Susan Richards Shreve, George Mason University creative-writing professor whose novels include last year’s You Are the Love of My Life, suggests Cinnamon and Gunpowder by Eli Brown—“a wild adventure and epicurean love story with pirates at sea, a kidnapped chef, and a company of strange crew.” Shreve calls it “a delightful, touching read.”
Tania James, author most recently of the story collection Aerogrammes, likes Nicola Keegan’s Swimming: “It’s a debut novel that shoots from small-town Kansas to Seoul, tracing the dizzying rise of an Olympic swimmer named Pip. The voice is exuberant, glowing with wit, and unlike anything I’ve read.”
Ron Charles, Washington Post fiction editor, admires Anthony Marra’s first novel, A Constellation of Vital Phenomena: “The most moving book I’ve read in years. By writing so beautifully about a tiny village in Chechnya, this 28-year-old Washington native has produced a timeless tragedy about the victims of war.”
Chloë Schama—the New Republic’s story editor and the author of the nonfiction book Wild Romance: A Victorian Story of a Marriage, a Trial, and a Self-Made Woman—says “the best bits of your feminist literary-theory classes come to life” in The Woman Upstairs, Claire Messud’s novel about a teacher who becomes absorbed by the lives of a pupil’s family. “The main character is a force—one of the most convincing female characters to appear recently in fiction—and the plot is propulsive.”
Allan Fallow, book editor at AARP Media, finds Stephen King’s new “ghost story, murder mystery, and coming-of-age tale,” Joyland, irresistible: “Settle into the sand with this page-turner about Devin Jones, an apprentice carny barker at an amusement park in a North Carolina beach town. The Doors soundtrack and Winston smokers make the novel a gritty but satisfying valentine to 1973.”
Eileen McGervey, owner of Arlington’s One More Page Books, says that in Gaining Ground: A Story of Farmers’ Markets, Local Food, and Saving the Family Farm, Forrest Pritchard “shares his warm—and very funny—efforts to save his family’s seventh-generation farm in the Shenandoah Valley.” The book “reminds us of the importance of the family farm and how it ties into our local food supply.”
Dinaw Mengestu—Georgetown writing teacher, MacArthur “genius grant” winner, and author of The Beautiful Things That Heaven Bears and How to Read the Air—recommends Philipp Meyer’s novel The Son, set in Texas from the mid-19th century onward: “It’s a massive, epic narrative across generations that’s both gripping and beautifully written.”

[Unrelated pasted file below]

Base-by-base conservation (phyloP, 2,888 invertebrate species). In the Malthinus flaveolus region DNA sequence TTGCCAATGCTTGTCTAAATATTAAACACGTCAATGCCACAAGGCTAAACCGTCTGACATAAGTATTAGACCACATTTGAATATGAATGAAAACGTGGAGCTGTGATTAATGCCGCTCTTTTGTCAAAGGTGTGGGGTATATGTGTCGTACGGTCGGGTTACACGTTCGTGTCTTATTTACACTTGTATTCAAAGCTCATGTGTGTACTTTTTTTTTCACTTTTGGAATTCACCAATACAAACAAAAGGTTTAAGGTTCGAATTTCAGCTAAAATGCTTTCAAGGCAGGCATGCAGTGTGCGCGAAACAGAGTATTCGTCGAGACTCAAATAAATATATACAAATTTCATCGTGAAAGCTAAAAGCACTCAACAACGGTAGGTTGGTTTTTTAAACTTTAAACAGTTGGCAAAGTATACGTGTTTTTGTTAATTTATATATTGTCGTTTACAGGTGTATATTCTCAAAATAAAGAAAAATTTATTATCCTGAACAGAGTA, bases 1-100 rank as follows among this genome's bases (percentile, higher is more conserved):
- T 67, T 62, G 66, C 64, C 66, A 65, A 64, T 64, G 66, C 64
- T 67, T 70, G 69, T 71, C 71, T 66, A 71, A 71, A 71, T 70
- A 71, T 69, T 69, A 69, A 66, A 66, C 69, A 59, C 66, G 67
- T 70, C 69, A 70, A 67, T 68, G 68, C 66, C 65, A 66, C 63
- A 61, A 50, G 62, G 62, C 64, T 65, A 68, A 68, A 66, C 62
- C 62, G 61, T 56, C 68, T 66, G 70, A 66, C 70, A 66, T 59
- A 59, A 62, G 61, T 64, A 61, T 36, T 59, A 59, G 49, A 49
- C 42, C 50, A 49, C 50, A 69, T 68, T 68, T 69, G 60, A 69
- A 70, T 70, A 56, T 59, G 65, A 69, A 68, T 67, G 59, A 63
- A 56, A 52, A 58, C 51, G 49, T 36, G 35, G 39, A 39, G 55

Vaddey Ratner, Potomac author of In the Shadow of the Banyan, counts Catherine Chung’s Forgotten Country among her recent favorite novels. The book “takes us from America to Korea, in an elegiac yet piercing exploration of the borderless and undemarcated landscapes of a family’s love, loss, and recovery.”
Dan Kois, editor of the Slate Book Review, says he’s pushing Hugh Howey’s Wool—a novel set in a postapocalyptic society living deep underground—on everyone he knows: “This self-published Kindle bestseller turned sci-fi paperback from Simon & Schuster is a great beach read: exciting, surprising, and just shallow enough that you don’t feel guilty about putting it down to go swimming.”
Arlington’s Bethanne Patrick, author of An Uncommon History of Common Courtesy, got a look at a book due in August: Marisha Pessl’s Night Film, “a smart literary thriller about artistic obsession—utterly absorbing, the kind of book that’ll carry you through a summer afternoon regardless of sun or rain.”
This article appears in the July 2013 issue of The Washingtonian.
As the anchorman of the top-rated CBS Evening News, and “the most trusted man in America,” Walter Cronkite grew into his name. But growing up in the Midwest, he envied the boys with nicknames. That’s why, when his son, Walter III, was born, he almost immediately started to call him “Chip.” Which brings us to Chip’s son, Walter Cronkite IV. He goes by “Walt,” which would no doubt make his grandfather proud. Something else that would make the elder Cronkite proud? The book Walt has produced, Cronkite’s War: His World War II Letters Home.